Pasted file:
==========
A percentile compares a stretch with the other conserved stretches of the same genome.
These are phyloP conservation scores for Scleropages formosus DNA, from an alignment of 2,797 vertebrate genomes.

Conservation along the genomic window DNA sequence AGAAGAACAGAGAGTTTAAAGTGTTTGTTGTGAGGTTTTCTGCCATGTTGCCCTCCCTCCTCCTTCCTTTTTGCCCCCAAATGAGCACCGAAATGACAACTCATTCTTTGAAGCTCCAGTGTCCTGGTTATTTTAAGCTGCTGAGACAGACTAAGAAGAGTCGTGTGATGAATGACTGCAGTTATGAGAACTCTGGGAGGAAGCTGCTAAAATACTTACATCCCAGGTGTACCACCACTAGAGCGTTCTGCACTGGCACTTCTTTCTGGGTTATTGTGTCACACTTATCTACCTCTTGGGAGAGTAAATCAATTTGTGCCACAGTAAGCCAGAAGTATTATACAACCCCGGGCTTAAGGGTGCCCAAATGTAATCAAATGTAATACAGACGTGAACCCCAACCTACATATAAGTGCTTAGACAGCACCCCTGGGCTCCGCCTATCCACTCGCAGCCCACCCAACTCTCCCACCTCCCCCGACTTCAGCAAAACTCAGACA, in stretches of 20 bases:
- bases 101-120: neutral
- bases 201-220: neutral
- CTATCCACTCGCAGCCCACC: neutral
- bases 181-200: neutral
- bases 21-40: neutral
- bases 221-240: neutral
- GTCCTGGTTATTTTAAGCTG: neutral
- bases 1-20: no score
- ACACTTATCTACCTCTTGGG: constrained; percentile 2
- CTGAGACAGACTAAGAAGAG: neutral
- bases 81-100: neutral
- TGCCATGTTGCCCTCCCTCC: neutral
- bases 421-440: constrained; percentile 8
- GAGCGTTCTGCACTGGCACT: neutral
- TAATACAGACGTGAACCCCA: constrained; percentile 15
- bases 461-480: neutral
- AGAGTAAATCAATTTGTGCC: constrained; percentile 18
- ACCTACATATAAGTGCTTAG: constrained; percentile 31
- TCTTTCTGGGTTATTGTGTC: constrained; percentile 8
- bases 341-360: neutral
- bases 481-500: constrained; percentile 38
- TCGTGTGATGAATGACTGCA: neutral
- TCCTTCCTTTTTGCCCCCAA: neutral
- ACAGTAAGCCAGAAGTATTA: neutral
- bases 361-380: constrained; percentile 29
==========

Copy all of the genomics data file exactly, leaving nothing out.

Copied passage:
A percentile compares a stretch with the other conserved stretches of the same genome.
These are phyloP conservation scores for Scleropages formosus DNA, from an alignment of 2,797 vertebrate genomes.

Conservation along the genomic window DNA sequence AGAAGAACAGAGAGTTTAAAGTGTTTGTTGTGAGGTTTTCTGCCATGTTGCCCTCCCTCCTCCTTCCTTTTTGCCCCCAAATGAGCACCGAAATGACAACTCATTCTTTGAAGCTCCAGTGTCCTGGTTATTTTAAGCTGCTGAGACAGACTAAGAAGAGTCGTGTGATGAATGACTGCAGTTATGAGAACTCTGGGAGGAAGCTGCTAAAATACTTACATCCCAGGTGTACCACCACTAGAGCGTTCTGCACTGGCACTTCTTTCTGGGTTATTGTGTCACACTTATCTACCTCTTGGGAGAGTAAATCAATTTGTGCCACAGTAAGCCAGAAGTATTATACAACCCCGGGCTTAAGGGTGCCCAAATGTAATCAAATGTAATACAGACGTGAACCCCAACCTACATATAAGTGCTTAGACAGCACCCCTGGGCTCCGCCTATCCACTCGCAGCCCACCCAACTCTCCCACCTCCCCCGACTTCAGCAAAACTCAGACA, in stretches of 20 bases:
- bases 101-120: neutral
- bases 201-220: neutral
- CTATCCACTCGCAGCCCACC: neutral
- bases 181-200: neutral
- bases 21-40: neutral
- bases 221-240: neutral
- GTCCTGGTTATTTTAAGCTG: neutral
- bases 1-20: no score
- ACACTTATCTACCTCTTGGG: constrained; percentile 2
- CTGAGACAGACTAAGAAGAG: neutral
- bases 81-100: neutral
- TGCCATGTTGCCCTCCCTCC: neutral
- bases 421-440: constrained; percentile 8
- GAGCGTTCTGCACTGGCACT: neutral
- TAATACAGACGTGAACCCCA: constrained; percentile 15
- bases 461-480: neutral
- AGAGTAAATCAATTTGTGCC: constrained; percentile 18
- ACCTACATATAAGTGCTTAG: constrained; percentile 31
- TCTTTCTGGGTTATTGTGTC: constrained; percentile 8
- bases 341-360: neutral
- bases 481-500: constrained; percentile 38
- TCGTGTGATGAATGACTGCA: neutral
- TCCTTCCTTTTTGCCCCCAA: neutral
- ACAGTAAGCCAGAAGTATTA: neutral
- bases 361-380: constrained; percentile 29